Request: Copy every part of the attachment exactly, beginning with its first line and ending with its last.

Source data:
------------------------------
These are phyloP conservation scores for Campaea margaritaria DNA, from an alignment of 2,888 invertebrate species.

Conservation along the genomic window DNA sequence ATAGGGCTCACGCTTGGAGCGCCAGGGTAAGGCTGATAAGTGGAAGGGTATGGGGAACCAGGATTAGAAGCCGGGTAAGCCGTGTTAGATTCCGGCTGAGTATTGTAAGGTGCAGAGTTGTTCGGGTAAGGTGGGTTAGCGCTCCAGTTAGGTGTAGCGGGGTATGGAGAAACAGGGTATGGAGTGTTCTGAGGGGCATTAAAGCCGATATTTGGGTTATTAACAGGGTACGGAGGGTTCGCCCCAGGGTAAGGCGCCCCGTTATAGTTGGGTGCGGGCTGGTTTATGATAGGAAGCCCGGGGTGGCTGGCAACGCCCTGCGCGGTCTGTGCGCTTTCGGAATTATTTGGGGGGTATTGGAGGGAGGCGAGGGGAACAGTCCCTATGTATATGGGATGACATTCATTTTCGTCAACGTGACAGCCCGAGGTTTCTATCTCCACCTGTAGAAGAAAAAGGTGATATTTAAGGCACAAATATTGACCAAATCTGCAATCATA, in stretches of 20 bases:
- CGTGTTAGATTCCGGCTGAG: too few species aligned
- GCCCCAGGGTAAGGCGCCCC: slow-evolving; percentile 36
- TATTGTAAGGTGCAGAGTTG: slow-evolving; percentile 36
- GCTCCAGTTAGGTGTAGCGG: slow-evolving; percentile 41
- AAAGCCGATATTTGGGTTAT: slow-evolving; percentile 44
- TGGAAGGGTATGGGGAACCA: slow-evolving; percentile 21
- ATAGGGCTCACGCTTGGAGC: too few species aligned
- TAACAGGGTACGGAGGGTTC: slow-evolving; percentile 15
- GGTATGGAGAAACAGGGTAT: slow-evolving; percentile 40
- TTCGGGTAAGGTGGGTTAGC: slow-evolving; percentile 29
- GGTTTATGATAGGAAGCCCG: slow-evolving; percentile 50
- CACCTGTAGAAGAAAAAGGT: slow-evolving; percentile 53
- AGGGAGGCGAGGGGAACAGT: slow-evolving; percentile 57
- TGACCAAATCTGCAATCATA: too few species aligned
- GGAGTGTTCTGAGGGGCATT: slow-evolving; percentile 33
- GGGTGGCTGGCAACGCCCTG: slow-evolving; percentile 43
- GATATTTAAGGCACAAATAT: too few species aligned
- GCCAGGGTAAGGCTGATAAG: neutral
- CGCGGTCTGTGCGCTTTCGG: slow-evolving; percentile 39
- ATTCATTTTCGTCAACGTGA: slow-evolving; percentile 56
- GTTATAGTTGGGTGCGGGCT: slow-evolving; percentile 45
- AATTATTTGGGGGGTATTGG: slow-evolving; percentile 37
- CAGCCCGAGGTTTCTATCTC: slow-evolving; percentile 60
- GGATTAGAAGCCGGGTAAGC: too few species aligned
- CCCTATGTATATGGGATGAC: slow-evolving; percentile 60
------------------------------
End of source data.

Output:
These are phyloP conservation scores for Campaea margaritaria DNA, from an alignment of 2,888 invertebrate species.

Conservation along the genomic window DNA sequence ATAGGGCTCACGCTTGGAGCGCCAGGGTAAGGCTGATAAGTGGAAGGGTATGGGGAACCAGGATTAGAAGCCGGGTAAGCCGTGTTAGATTCCGGCTGAGTATTGTAAGGTGCAGAGTTGTTCGGGTAAGGTGGGTTAGCGCTCCAGTTAGGTGTAGCGGGGTATGGAGAAACAGGGTATGGAGTGTTCTGAGGGGCATTAAAGCCGATATTTGGGTTATTAACAGGGTACGGAGGGTTCGCCCCAGGGTAAGGCGCCCCGTTATAGTTGGGTGCGGGCTGGTTTATGATAGGAAGCCCGGGGTGGCTGGCAACGCCCTGCGCGGTCTGTGCGCTTTCGGAATTATTTGGGGGGTATTGGAGGGAGGCGAGGGGAACAGTCCCTATGTATATGGGATGACATTCATTTTCGTCAACGTGACAGCCCGAGGTTTCTATCTCCACCTGTAGAAGAAAAAGGTGATATTTAAGGCACAAATATTGACCAAATCTGCAATCATA, in stretches of 20 bases:
- CGTGTTAGATTCCGGCTGAG: too few species aligned
- GCCCCAGGGTAAGGCGCCCC: slow-evolving; percentile 36
- TATTGTAAGGTGCAGAGTTG: slow-evolving; percentile 36
- GCTCCAGTTAGGTGTAGCGG: slow-evolving; percentile 41
- AAAGCCGATATTTGGGTTAT: slow-evolving; percentile 44
- TGGAAGGGTATGGGGAACCA: slow-evolving; percentile 21
- ATAGGGCTCACGCTTGGAGC: too few species aligned
- TAACAGGGTACGGAGGGTTC: slow-evolving; percentile 15
- GGTATGGAGAAACAGGGTAT: slow-evolving; percentile 40
- TTCGGGTAAGGTGGGTTAGC: slow-evolving; percentile 29
- GGTTTATGATAGGAAGCCCG: slow-evolving; percentile 50
- CACCTGTAGAAGAAAAAGGT: slow-evolving; percentile 53
- AGGGAGGCGAGGGGAACAGT: slow-evolving; percentile 57
- TGACCAAATCTGCAATCATA: too few species aligned
- GGAGTGTTCTGAGGGGCATT: slow-evolving; percentile 33
- GGGTGGCTGGCAACGCCCTG: slow-evolving; percentile 43
- GATATTTAAGGCACAAATAT: too few species aligned
- GCCAGGGTAAGGCTGATAAG: neutral
- CGCGGTCTGTGCGCTTTCGG: slow-evolving; percentile 39
- ATTCATTTTCGTCAACGTGA: slow-evolving; percentile 56
- GTTATAGTTGGGTGCGGGCT: slow-evolving; percentile 45
- AATTATTTGGGGGGTATTGG: slow-evolving; percentile 37
- CAGCCCGAGGTTTCTATCTC: slow-evolving; percentile 60
- GGATTAGAAGCCGGGTAAGC: too few species aligned
- CCCTATGTATATGGGATGAC: slow-evolving; percentile 60